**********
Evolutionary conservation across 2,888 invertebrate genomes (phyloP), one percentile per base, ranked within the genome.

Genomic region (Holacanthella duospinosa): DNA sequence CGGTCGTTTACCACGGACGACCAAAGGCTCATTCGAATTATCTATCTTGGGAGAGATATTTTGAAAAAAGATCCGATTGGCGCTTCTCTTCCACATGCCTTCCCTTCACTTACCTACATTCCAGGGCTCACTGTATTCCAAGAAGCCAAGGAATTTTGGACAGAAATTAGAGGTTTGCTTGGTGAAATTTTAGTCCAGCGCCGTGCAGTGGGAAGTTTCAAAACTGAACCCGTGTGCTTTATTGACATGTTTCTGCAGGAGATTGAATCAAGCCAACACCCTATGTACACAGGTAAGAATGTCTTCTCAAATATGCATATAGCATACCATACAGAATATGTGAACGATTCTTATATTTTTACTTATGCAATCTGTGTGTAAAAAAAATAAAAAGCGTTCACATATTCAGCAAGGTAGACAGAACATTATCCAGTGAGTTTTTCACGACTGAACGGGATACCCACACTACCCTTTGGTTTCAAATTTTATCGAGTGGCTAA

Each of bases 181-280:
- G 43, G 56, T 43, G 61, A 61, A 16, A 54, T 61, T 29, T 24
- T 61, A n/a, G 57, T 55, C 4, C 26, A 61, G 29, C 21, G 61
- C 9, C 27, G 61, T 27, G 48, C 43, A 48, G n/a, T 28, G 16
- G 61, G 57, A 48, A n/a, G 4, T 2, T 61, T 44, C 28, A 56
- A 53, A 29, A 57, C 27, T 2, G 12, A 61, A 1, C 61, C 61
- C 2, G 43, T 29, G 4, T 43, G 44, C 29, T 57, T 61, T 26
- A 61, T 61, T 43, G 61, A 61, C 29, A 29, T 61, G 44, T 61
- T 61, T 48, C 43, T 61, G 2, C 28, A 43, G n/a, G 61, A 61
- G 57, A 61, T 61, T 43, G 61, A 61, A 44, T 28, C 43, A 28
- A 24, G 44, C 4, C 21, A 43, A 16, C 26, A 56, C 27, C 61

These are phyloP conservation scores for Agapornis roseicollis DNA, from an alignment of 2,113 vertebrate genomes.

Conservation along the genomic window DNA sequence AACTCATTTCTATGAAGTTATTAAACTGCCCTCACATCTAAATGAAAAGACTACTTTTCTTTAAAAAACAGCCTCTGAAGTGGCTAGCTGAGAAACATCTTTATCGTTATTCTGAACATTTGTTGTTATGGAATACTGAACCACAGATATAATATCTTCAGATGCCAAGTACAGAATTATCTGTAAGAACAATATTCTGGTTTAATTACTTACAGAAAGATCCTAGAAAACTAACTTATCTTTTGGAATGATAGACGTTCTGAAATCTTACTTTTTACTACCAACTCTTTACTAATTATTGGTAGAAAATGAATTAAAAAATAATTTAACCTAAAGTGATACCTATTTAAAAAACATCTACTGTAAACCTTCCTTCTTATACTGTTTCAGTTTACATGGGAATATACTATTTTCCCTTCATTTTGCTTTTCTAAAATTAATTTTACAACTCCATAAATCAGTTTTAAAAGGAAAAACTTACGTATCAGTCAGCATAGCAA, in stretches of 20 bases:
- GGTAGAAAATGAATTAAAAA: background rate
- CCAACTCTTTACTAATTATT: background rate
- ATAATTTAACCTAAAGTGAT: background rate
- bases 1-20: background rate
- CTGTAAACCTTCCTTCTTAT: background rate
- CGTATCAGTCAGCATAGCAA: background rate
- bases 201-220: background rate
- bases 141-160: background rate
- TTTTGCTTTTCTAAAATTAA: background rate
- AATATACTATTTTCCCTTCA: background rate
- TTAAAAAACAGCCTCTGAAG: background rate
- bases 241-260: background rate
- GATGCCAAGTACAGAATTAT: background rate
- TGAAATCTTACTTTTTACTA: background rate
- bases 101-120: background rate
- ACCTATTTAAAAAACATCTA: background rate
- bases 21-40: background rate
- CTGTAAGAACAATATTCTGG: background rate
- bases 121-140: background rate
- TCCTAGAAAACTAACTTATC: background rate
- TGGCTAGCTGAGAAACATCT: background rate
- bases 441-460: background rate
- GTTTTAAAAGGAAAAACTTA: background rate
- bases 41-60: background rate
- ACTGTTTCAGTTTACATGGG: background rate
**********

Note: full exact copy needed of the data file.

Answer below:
Evolutionary conservation across 2,888 invertebrate genomes (phyloP), one percentile per base, ranked within the genome.

Genomic region (Holacanthella duospinosa): DNA sequence CGGTCGTTTACCACGGACGACCAAAGGCTCATTCGAATTATCTATCTTGGGAGAGATATTTTGAAAAAAGATCCGATTGGCGCTTCTCTTCCACATGCCTTCCCTTCACTTACCTACATTCCAGGGCTCACTGTATTCCAAGAAGCCAAGGAATTTTGGACAGAAATTAGAGGTTTGCTTGGTGAAATTTTAGTCCAGCGCCGTGCAGTGGGAAGTTTCAAAACTGAACCCGTGTGCTTTATTGACATGTTTCTGCAGGAGATTGAATCAAGCCAACACCCTATGTACACAGGTAAGAATGTCTTCTCAAATATGCATATAGCATACCATACAGAATATGTGAACGATTCTTATATTTTTACTTATGCAATCTGTGTGTAAAAAAAATAAAAAGCGTTCACATATTCAGCAAGGTAGACAGAACATTATCCAGTGAGTTTTTCACGACTGAACGGGATACCCACACTACCCTTTGGTTTCAAATTTTATCGAGTGGCTAA

Each of bases 181-280:
- G 43, G 56, T 43, G 61, A 61, A 16, A 54, T 61, T 29, T 24
- T 61, A n/a, G 57, T 55, C 4, C 26, A 61, G 29, C 21, G 61
- C 9, C 27, G 61, T 27, G 48, C 43, A 48, G n/a, T 28, G 16
- G 61, G 57, A 48, A n/a, G 4, T 2, T 61, T 44, C 28, A 56
- A 53, A 29, A 57, C 27, T 2, G 12, A 61, A 1, C 61, C 61
- C 2, G 43, T 29, G 4, T 43, G 44, C 29, T 57, T 61, T 26
- A 61, T 61, T 43, G 61, A 61, C 29, A 29, T 61, G 44, T 61
- T 61, T 48, C 43, T 61, G 2, C 28, A 43, G n/a, G 61, A 61
- G 57, A 61, T 61, T 43, G 61, A 61, A 44, T 28, C 43, A 28
- A 24, G 44, C 4, C 21, A 43, A 16, C 26, A 56, C 27, C 61

These are phyloP conservation scores for Agapornis roseicollis DNA, from an alignment of 2,113 vertebrate genomes.

Conservation along the genomic window DNA sequence AACTCATTTCTATGAAGTTATTAAACTGCCCTCACATCTAAATGAAAAGACTACTTTTCTTTAAAAAACAGCCTCTGAAGTGGCTAGCTGAGAAACATCTTTATCGTTATTCTGAACATTTGTTGTTATGGAATACTGAACCACAGATATAATATCTTCAGATGCCAAGTACAGAATTATCTGTAAGAACAATATTCTGGTTTAATTACTTACAGAAAGATCCTAGAAAACTAACTTATCTTTTGGAATGATAGACGTTCTGAAATCTTACTTTTTACTACCAACTCTTTACTAATTATTGGTAGAAAATGAATTAAAAAATAATTTAACCTAAAGTGATACCTATTTAAAAAACATCTACTGTAAACCTTCCTTCTTATACTGTTTCAGTTTACATGGGAATATACTATTTTCCCTTCATTTTGCTTTTCTAAAATTAATTTTACAACTCCATAAATCAGTTTTAAAAGGAAAAACTTACGTATCAGTCAGCATAGCAA, in stretches of 20 bases:
- GGTAGAAAATGAATTAAAAA: background rate
- CCAACTCTTTACTAATTATT: background rate
- ATAATTTAACCTAAAGTGAT: background rate
- bases 1-20: background rate
- CTGTAAACCTTCCTTCTTAT: background rate
- CGTATCAGTCAGCATAGCAA: background rate
- bases 201-220: background rate
- bases 141-160: background rate
- TTTTGCTTTTCTAAAATTAA: background rate
- AATATACTATTTTCCCTTCA: background rate
- TTAAAAAACAGCCTCTGAAG: background rate
- bases 241-260: background rate
- GATGCCAAGTACAGAATTAT: background rate
- TGAAATCTTACTTTTTACTA: background rate
- bases 101-120: background rate
- ACCTATTTAAAAAACATCTA: background rate
- bases 21-40: background rate
- CTGTAAGAACAATATTCTGG: background rate
- bases 121-140: background rate
- TCCTAGAAAACTAACTTATC: background rate
- TGGCTAGCTGAGAAACATCT: background rate
- bases 441-460: background rate
- GTTTTAAAAGGAAAAACTTA: background rate
- bases 41-60: background rate
- ACTGTTTCAGTTTACATGGG: background rate